A hedge fund is a private investment fund open only to sophisticated investors. Depending on the type of fund, the investor may need to fulfill the requirement of “accredited investor” or “qualified client.” In most states, hedge funds are not required to register with the Securities and Exchange Commission and are therefore often regarded as “secretive” or “unregulated.” In actuality, there have been limited regulations placed upon the hedge fund industry and there is a push to have more regulations enacted.
There are an estimated 10,000+ hedge funds in the U.S. today. Hedge Funds are estimated to manage approximately $3 trillion in assets, but because all hedge fund data is self-reported, the exact number is unknown. Estimates of new assets flowing into hedge funds exceed $60 billion on average for the last few years.
The term “hedge” is used loosely and does not always mean that a hedging technique is being used. In fact, hedge funds use a wide array of strategies, and sometimes they are not “hedged” against the market at all.
Hedge funds are usually structured as partnerships, with the general partner being the portfolio manager, making the investment decisions, and the limited partners are the investors. Hedge fund managers aim to produce much higher returns than mutual funds or other investment vehicles and try not to be dependent upon the market. Many times, markets with high volatility are even preferred, since this sometimes yields the highest returns.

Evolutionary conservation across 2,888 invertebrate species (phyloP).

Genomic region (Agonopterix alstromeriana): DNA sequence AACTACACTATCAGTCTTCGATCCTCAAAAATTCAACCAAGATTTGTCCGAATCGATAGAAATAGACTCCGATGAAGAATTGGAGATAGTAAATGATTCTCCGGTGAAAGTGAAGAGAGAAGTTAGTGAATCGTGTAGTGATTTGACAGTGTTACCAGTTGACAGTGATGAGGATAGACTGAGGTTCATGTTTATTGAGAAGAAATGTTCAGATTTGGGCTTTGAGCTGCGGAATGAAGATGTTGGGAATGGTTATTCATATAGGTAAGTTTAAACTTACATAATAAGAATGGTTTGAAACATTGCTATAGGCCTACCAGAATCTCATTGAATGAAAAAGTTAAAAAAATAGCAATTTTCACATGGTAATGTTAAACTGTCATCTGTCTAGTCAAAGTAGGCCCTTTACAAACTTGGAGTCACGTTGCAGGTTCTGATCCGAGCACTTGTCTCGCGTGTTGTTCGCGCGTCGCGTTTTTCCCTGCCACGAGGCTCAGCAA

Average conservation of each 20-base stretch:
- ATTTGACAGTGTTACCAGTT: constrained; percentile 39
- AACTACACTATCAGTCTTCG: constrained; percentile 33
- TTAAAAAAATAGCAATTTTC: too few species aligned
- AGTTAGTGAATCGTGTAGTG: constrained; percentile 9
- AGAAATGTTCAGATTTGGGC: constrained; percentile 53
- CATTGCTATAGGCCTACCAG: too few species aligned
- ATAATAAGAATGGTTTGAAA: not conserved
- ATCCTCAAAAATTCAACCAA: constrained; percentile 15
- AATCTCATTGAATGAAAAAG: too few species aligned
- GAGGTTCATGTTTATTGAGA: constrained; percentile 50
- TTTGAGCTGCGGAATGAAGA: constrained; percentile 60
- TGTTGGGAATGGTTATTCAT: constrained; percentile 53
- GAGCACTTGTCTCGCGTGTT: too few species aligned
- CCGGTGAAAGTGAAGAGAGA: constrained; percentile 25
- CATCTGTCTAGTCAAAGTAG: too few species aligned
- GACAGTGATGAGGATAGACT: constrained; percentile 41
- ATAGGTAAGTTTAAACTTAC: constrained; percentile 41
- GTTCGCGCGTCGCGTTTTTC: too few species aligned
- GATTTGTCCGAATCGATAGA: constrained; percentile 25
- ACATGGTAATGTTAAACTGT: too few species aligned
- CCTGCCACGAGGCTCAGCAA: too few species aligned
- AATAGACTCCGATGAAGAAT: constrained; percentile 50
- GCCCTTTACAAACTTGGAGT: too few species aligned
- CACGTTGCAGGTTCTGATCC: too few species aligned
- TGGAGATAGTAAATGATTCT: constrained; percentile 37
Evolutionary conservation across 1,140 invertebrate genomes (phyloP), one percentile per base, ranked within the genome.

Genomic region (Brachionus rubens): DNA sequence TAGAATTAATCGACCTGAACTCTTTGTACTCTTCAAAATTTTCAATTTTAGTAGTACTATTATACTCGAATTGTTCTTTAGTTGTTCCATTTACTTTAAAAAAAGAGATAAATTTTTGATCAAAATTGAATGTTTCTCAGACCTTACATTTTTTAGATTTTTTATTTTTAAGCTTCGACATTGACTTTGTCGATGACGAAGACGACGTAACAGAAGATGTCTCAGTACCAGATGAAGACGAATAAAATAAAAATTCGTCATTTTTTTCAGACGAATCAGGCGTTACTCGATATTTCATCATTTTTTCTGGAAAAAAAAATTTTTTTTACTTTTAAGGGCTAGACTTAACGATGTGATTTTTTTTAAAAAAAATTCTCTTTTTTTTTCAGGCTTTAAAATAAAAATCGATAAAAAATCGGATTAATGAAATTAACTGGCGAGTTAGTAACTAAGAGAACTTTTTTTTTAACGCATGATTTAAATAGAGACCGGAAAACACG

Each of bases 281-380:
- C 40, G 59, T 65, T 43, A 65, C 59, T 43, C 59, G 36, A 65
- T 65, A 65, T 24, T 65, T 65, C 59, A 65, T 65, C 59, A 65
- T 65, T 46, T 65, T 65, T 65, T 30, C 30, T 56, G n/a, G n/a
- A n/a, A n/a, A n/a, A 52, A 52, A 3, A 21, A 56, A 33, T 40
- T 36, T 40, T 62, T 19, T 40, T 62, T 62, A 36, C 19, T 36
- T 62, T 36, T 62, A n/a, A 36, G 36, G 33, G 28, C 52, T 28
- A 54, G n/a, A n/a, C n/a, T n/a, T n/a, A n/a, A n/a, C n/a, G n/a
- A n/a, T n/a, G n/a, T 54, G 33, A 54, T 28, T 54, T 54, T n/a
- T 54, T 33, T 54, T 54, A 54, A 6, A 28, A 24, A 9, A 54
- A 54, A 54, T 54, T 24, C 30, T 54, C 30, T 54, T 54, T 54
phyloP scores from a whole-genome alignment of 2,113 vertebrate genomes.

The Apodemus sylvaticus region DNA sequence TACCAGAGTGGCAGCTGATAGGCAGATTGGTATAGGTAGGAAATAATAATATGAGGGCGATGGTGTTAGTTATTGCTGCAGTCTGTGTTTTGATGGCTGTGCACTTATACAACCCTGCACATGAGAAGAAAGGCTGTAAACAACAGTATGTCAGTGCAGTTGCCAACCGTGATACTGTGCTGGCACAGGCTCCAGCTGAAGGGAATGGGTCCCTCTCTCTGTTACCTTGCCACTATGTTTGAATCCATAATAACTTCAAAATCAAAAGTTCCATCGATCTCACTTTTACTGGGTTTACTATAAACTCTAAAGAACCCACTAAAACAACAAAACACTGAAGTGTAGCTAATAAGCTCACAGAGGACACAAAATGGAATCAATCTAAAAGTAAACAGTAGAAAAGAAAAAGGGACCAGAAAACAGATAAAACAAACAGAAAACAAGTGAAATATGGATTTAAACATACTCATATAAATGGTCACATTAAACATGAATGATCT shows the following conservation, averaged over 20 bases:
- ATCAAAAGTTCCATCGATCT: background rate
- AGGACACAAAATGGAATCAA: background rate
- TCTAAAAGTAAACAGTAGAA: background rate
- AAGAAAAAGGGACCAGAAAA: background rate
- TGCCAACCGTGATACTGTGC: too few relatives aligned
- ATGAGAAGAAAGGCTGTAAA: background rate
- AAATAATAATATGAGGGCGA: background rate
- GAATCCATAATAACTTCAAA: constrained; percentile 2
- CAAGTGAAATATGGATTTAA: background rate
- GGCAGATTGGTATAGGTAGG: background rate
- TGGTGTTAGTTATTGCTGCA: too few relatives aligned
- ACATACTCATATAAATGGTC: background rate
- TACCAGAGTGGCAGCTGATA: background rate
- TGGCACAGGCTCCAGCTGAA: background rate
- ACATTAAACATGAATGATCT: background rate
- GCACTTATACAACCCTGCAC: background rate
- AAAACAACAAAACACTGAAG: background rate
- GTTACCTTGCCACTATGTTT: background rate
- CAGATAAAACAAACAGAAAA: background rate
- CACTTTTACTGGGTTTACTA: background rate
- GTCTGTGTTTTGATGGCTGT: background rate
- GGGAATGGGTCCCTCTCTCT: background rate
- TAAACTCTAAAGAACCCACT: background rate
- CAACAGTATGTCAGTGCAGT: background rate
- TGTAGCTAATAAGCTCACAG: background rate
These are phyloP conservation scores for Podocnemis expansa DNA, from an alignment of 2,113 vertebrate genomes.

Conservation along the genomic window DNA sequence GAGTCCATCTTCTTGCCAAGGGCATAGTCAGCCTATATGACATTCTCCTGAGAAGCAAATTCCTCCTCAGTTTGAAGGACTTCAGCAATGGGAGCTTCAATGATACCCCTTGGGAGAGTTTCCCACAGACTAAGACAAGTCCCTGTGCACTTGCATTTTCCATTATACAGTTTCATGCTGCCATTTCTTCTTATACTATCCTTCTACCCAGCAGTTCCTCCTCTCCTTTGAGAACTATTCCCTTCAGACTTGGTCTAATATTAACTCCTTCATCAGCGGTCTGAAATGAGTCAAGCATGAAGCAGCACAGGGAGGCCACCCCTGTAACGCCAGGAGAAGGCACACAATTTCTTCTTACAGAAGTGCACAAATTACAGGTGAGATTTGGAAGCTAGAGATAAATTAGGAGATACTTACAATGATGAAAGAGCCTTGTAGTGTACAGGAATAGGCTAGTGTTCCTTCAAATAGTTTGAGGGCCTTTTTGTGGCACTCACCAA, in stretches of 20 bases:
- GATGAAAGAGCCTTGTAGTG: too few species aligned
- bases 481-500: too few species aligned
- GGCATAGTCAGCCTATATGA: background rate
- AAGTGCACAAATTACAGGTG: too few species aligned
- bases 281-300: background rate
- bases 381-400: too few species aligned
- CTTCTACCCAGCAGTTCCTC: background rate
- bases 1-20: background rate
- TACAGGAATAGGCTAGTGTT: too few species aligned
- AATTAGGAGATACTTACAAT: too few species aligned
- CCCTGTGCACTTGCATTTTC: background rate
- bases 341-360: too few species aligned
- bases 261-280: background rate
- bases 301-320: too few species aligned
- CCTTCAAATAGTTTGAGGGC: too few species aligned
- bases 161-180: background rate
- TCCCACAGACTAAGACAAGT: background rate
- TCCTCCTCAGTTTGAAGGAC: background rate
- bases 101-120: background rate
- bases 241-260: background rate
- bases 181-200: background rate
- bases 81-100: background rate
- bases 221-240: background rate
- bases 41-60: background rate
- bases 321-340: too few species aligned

While hedge funds themselves have few regulations, hedge fund managers and traders are subject to the same market rules and regulations as any other trader. The beauty of hedge funds is that they can employ a multitude of strategies and they can invest in more asset classes than mutual funds can. This may include real estate, art, PIPEs, soybeans, even website domain names.
The hedge fund manager may also use more sophisticated and riskier techniques such as leverage, short-selling, asset-backed lending, arbitrage, or a variety of other techniques in order to garner maximum returns for investors. Hedge fund managers may also engage in derivatives trading. As the name implies, derivatives derive their price from an underlying security. Options and futures are forms of derivatives and there is a certain amount of leverage inherent in derivatives trading.
While investors may reap the benefits with above average returns, hedge funds do have the reputation of being riskier for a reason. This is why only a handful of investors are allowed to invest in a hedge fund; the SEC does not want the average, middle-class person to lose his life savings in a risky bet. Since hedge funds generally have very little transparency in comparison to mutual funds, the investor really has to do his homework. Conversely, the hedge fund manager must prove himself in order to gain the investors trust, and his money.
Another potential issue with hedge funds is liquidity. Mutual funds have a net asset value that is calculated each and every trading day and can thus be sold at the end of any trading day. Contrarily, most hedge funds have a “lockup period”. During the lockup period, investors are not allowed to sell their shares.